The minister said, marriage is “For better, for worse,” but in young bride Grace’s case, things get worse pretty quickly. After her high society wedding, the pretty orphan (Samara Weaving of Fantasia fave MAYHEM) joins her seemingly perfect—and filthy rich—husband Alex (Mark O’Brien) on his family’s opulent estate. The eccentric relatives (brother Adam Brody, father Henry Czerny, mother Andie MacDowell and other assorted unhinged in-laws) join the nuptials for a time-honored tradition…one that turns into a lethal game with the weapons-wielding clan fighting for their survival. For poor Grace, marriage isn’t a word, it’s a (death) sentence!
Why we’re excited: We’ve seen Samara Weaving in both Mayhem and The Babysitter; two fantastic, fun horror flicks from a few years back. Now she is back with what sounds like another fun hit that will surely entertain those who love horror comedies.
Directed by: Hideo Nakata
A young girl with amnesia is admitted to a Tokyo hospital’s psychiatric wing. Raised in secrecy, she barely managed to survive a fire started by her mother who, because of the former’s telekinetic powers, believed her to be the reincarnated Sadako. Psychologist Mayu Akikawa quickly grows fond of her, seeing herself reflected in her solitary past, a lifetime of loneliness. Meanwhile, Mayu’s brother Kazuma, a producer of absurd online videos, attempts to boost his viewership by broadcasting an excursion into the burned ruins of the girl’s house, when he suddenly disappears. Alarmed by the last-seen images of her only family and by several supernatural events linking her new patient to Sadako’s curse, Mayu sets off in search of Kazuma.
Why we’re excited: Anyone who’s a fan of the Sadako films will surely be thrilled with this. Many films have been related to the character of Sadako since Ringu came out in the 90s, but this one happens to be directed by the same man who brought us that original supernatural hit.
Directed by: Jordan Graham
Adam (Gabe Nicholson) lives a lonely existence in a cabin in a desolate forest, checking “Deer Cam” feeds on his computer and occasionally receiving visits from his brother Pete (Michael Daniel). Another family member looms large in his life: his grandmother “Nani” (June Petersom), who has long been a receptor for a spirit she calls Sator. This presence has been getting into her head and “training me, teaching me to be a person,” Nani says, and Adam slowly discovers that it has a more malevolent purpose as well. No longer confined to Nani’s psyche, Sator begins manifesting in other ways, threatening the lives of Adam and his troubled family.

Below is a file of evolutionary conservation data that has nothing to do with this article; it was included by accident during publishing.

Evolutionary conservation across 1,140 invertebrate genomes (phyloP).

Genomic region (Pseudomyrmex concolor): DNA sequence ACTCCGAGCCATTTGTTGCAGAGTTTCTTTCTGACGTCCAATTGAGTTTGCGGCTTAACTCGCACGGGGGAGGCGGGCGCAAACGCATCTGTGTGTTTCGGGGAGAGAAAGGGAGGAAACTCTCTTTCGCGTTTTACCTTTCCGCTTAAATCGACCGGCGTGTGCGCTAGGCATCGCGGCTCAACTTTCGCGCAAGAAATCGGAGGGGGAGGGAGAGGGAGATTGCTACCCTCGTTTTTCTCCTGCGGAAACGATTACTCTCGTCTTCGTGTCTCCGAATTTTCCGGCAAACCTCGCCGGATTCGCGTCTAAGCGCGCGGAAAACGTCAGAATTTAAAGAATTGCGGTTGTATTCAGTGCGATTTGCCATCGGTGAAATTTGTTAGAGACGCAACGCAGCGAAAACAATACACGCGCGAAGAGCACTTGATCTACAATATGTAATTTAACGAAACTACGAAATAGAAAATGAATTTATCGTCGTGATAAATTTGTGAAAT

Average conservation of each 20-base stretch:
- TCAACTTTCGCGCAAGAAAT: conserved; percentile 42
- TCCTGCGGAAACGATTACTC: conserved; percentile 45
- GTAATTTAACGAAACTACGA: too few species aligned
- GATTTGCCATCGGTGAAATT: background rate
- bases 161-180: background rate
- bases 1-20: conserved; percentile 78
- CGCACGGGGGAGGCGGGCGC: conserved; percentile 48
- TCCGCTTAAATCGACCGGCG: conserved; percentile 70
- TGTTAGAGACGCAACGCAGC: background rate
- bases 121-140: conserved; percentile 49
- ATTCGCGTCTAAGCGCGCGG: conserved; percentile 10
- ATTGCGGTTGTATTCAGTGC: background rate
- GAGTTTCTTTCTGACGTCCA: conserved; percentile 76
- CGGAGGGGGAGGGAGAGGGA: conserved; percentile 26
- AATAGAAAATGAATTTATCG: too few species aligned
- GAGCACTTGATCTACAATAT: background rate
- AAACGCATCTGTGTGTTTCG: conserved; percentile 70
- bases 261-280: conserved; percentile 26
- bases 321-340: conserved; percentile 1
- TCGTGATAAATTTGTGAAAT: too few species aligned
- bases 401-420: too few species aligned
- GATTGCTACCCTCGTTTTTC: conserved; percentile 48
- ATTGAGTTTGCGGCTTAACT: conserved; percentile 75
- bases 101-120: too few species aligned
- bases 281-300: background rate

Why we’re excited: Sator is an eerie horror tale of how an evil presence can force its way into peoples’ lives. This one seems like a classic, spooky tale that will be sure to creep everyone out in more ways than one.
Directed by: Hirotaka Adachi
The dead are accumulating at a rate that’s alarming, and the state in which the victims are discovered is even more so. They’ve all died of a heart attack visibly provoked by extreme fear, and their eyes have literally exploded. Mizuki witnessed the death of her friend. Haruo lost her brother in nebulous circumstances. The two students seek to understand the cause of this slaughter, and their investigation leads them to Eiko, who says she knows the origins of this mystery. Unfortunately, she dies under similar circumstances, but with her last breath, she mentions the name Shirai-san. This troubling story draws the attention of Mamiya, a journalist who decides to join Mizuki and Haruo in unraveling Shirai-san's curse. Little do the know, however, where their investigation will lead them, nor how much visceral horror will confront them at every turn.
Why we’re excited: Those of us who enjoy a good mystery will definitely enjoy this one. Not only does it sound mysterious, it sounds as though it could have a lot of disturbing imagery based on the deaths mentioned in the synopsis alone.
Directed by: Lorcan Finnegan
Schoolteacher Gemma (Imogen Poots) and her boyfriend Tom (Jesse Eisenberg) are madly in love and looking to buy a home. They meet with a rather unusual real estate agent (Jonathan Aris), who pitches them on a new suburban development by the name of Yonder (located, he says, “near enough, and far enough”). They follow him out there, driving behind as they watch the streets gradually evolve into labyrinthian rows of identical houses. They’re being shown Number 9. It’s not a starter home, they’re told. They soon realize that the agent appears to have left them there. He’s gone, as is his car. Fed up with the whole experience, Gemma and Tom get in their car and drive off. And off. And off even further. Somehow, with all the cookie cutter homes, they can’t figure out how to find their way out of the area. Worse, after all the driving, no matter which turns are tried, they keep finding themselves back at Number 9. Situations proceed to get especially strange. And deeply, deeply frightening.
Why we’re excited: The storyline to this film sounds like one we are all familiar with; an endless loop where the characters find themselves trapped in the same area no matter how hard they try to leave. This storyline is typically frustrating to watch and allows you to feel for the characters’ struggles. Additionally, it stars Jesse Eisenberg, a popular name in the community.
Directed by: Yoo Young-seon
Dead bodies are inexplicably starting to pile up on an isolated property in the forest, owned by a rich and powerful family whose lineage is threatened when its most recent heirs tragically die on their wedding day. Responsibility for this bloodbath seems to fall on the spirit of a woman who is haunting these grounds, her lamentations being heard for miles around as soon as the sun goes down. Authoritarian family matriarch since her husband’s disappearance, Madame Shin finds a young beggar, Ok-bun, to whom she wants to wed her youngest son in an attempt to break the curse by eliminating the wraith. The results are underwhelming to say the least, as the boy dies under horrible conditions, but not before impregnating Ok-bun with his descendant, making her the new target of the wailing woman in the woods. She’ll attempt to shed some light on the troubling secrets hiding in the dark corners of these ancient lands belonging to her captors.
Why we’re excited: Again, for those who love their Asian supernatural flicks, this one sounds promising. It offers the classic supernatural elements as well as some disturbing violence that many will love.